On December 18, the credit rating agency Moody's Investors Service (Moody's) announced the maintenance of Vietnam's national credit rating at Ba3 for domestic and foreign currency issuances, and premium unsecured loans. At the same time, Moody's adjusted the outlook to Negative, ending the period of putting Vietnam's credit records in the downgrade tracking list from October 9, 2019.
Immediately after the announcement of Moody's, the Ministry of Finance responded that Moody's downgrades Vietnam's credit outlook based on only an individual incident to the Government's contingent debt liability, ignoring the overall achievement that Vietnam has got.
With Moody's move, a question that many investors are concerned about is how the stock market usually responds after the release of rating information. According to statistics in the last 10 years, the stock market tended to decrease after Moody's lowered the credit rating, and vice versa, the market increased sharply after receiving positive information from this credit rating agency.
Following are statistics on the market reaction after Moody's announced credit rating results and assessment of prospects for Vietnam over the past 10 years:
On December 15, 2010, Moody's lowered the credit rating for Vietnamese bonds from Ba3 to B1 and maintained the "negative" outlook. The reason given by Moody's at that time was the increasing risk of balance-of-payments crisis, inappropriate monetary and foreign exchange policies as well as Vinashin's debt.
Responding to that information, in the trading session of December 16, Vietnam stock market dropped. Specifically, the VN-Index fell 13.3 points to 480.2 points, equivalent to a 2.7% reduction. In the following sessions, Vietnam's stock market fluctuated slightly and closed in December 2010 at 484.7 points, down nearly 9 points compared to the date of credit rating announcement.
On September 28, 2012, the credit rating for government bonds was downgraded by Moody's from B1 to B2 due to concerns about medium-term economic growth as well as risks to the banking system. In addition, Vietnam’s outlook was remained "stable" and short-term ratings were not affected.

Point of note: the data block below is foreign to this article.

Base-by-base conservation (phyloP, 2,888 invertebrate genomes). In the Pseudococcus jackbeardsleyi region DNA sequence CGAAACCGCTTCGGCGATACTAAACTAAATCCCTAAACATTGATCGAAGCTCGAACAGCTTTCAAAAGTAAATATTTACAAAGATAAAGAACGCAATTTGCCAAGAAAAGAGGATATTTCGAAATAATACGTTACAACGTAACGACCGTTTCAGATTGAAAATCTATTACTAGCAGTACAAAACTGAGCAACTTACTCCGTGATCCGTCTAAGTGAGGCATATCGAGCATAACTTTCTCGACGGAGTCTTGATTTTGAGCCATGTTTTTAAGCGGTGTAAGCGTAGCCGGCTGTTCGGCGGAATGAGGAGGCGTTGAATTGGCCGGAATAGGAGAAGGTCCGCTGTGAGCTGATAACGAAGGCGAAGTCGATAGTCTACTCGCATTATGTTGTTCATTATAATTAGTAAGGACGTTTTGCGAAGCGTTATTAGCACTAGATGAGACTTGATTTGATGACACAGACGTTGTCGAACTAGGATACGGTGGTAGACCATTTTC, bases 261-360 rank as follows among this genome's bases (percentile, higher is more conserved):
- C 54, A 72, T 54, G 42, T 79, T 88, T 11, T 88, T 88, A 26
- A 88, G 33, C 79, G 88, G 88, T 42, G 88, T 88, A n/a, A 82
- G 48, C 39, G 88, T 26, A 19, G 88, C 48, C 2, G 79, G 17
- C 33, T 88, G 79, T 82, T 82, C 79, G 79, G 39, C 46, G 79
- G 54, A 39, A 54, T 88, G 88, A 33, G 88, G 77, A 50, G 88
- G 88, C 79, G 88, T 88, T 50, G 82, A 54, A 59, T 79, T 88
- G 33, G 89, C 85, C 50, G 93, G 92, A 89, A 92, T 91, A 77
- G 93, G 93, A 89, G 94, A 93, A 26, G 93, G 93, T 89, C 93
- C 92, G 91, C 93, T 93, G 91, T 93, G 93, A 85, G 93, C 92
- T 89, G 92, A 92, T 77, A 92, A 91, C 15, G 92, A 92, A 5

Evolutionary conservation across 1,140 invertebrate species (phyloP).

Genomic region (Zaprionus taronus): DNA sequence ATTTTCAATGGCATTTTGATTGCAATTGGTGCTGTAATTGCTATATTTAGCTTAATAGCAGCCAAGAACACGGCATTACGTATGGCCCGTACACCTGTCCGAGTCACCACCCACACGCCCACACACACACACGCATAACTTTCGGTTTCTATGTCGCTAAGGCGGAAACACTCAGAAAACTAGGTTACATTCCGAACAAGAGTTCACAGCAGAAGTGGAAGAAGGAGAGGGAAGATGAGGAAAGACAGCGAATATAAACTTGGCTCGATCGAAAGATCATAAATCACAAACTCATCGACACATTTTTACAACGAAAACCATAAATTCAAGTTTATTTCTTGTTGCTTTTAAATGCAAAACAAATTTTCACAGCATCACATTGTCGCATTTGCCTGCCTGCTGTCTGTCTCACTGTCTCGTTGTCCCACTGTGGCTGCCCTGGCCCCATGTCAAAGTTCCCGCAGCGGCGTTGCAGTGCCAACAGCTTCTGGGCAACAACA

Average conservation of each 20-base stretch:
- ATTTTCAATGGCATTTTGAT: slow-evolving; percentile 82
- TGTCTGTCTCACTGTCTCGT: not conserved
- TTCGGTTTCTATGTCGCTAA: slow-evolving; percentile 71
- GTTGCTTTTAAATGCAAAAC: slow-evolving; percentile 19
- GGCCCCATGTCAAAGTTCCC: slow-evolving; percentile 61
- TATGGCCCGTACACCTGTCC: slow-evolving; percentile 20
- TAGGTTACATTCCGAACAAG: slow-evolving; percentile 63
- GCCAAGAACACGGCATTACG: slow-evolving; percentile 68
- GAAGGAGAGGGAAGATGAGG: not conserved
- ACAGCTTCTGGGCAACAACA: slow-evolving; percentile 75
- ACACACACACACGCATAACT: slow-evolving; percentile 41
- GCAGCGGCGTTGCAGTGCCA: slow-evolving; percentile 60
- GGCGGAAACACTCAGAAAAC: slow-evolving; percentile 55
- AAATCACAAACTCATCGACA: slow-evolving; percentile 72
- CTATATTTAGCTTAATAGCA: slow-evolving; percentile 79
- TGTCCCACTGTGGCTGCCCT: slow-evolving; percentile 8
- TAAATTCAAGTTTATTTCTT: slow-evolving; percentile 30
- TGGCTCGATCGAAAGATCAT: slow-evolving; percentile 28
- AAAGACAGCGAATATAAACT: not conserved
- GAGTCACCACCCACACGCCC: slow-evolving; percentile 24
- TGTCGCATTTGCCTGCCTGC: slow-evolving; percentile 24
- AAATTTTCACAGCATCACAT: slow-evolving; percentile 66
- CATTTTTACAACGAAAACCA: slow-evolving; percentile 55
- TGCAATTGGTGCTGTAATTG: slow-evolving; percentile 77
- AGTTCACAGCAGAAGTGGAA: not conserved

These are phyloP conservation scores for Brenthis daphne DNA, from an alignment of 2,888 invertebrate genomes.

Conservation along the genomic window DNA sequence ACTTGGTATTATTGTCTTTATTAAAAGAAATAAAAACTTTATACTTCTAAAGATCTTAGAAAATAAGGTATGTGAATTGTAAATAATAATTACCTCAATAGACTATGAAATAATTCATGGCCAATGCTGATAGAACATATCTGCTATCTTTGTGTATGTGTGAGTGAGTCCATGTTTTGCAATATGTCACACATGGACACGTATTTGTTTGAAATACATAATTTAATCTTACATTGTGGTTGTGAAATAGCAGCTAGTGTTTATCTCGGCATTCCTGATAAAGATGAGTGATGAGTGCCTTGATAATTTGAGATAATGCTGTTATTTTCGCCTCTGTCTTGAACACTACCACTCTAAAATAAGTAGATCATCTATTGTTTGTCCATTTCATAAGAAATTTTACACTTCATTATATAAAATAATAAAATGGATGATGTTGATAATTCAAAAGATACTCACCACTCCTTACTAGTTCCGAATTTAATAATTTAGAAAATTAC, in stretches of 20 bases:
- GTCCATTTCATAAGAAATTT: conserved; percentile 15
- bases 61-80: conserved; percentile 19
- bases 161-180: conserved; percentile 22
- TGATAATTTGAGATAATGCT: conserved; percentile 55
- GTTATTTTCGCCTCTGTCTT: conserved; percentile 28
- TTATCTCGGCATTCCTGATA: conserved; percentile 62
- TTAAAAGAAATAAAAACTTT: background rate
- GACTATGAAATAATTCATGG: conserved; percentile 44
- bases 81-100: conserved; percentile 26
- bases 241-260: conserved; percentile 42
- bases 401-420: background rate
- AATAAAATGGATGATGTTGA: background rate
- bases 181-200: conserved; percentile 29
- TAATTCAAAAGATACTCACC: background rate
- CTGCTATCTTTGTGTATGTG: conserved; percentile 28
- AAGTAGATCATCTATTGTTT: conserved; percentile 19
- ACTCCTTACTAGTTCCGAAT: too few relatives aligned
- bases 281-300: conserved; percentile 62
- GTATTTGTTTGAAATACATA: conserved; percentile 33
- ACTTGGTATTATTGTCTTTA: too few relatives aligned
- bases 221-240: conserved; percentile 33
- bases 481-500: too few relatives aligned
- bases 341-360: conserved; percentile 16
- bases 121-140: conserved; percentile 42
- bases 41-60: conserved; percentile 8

At that time, according to Moody's, the two main reasons mentioned were risks in the Government deeply intervening in the debt restructuring process of the banking system, affecting financial health. Along with that, economic growth in the medium term was lower than forecast due to the influence of the credit institution system.
Similar to 2010, on October 1 this year, the market dropped after Moody's announcement. VN-Index fell 6.02 points to 386.55 points, equivalent to a decrease of 1.53%.
In the following sessions, VN-Index fluctuated and recorded the strongest increase of 7.66 points, equal to 1.96% on October 16. At the end of October 2012, VN-Index closed at 388.42 points, a slight decrease of 4.15 points compared to the time when Moody's announced the rating.
On July 29, 2014, Moody's raised a credit rating level for unsecured bonds with high priority and rated Vietnam's issuer from B2 to B1 with the prospect of "stable".
In the session on July 30, 2014, VN-Index decreased by 2.91 points, equivalent to 0.49%, to 589.3 points. However, the market increased sharply by 6.74 points to 596.07 points after that, equivalent to a 1.14% increase. In August 2014, Vietnam's stock market was positive, closing August 29 at 636.65 points, up nearly 6.8% compared to the end of July.
On August 11, 2018, Moody's continued to upgrade Vietnam’s credit rating from B1 to Ba3, with the prospect changing from "stable" to "positive".
The firm said the Ba3 rating reflected Vietnam’s strong growth potential, thanks to the increasingly rational use of labor and capital in the economy. Government debt was also declining thanks to long-term bonds and reduced dependence on foreign currency debt. The health of the banking system had improved and was expected to be maintained good.
The positive information of Moody's also partly affected investors in the next trading session on August 13, evidenced by the increase of 0.99% of the VN-Index to 978.04 points.
Remarkably, in the remaining 14 sessions of August, VN-Index had 11 gaining sessions. At the end of August 2018, VN-Index closed at 998.07 points, an increase of more than 3% compared to the time when the information was released.
Related post: Moody’s Lowered Vietnam’s Credit Rating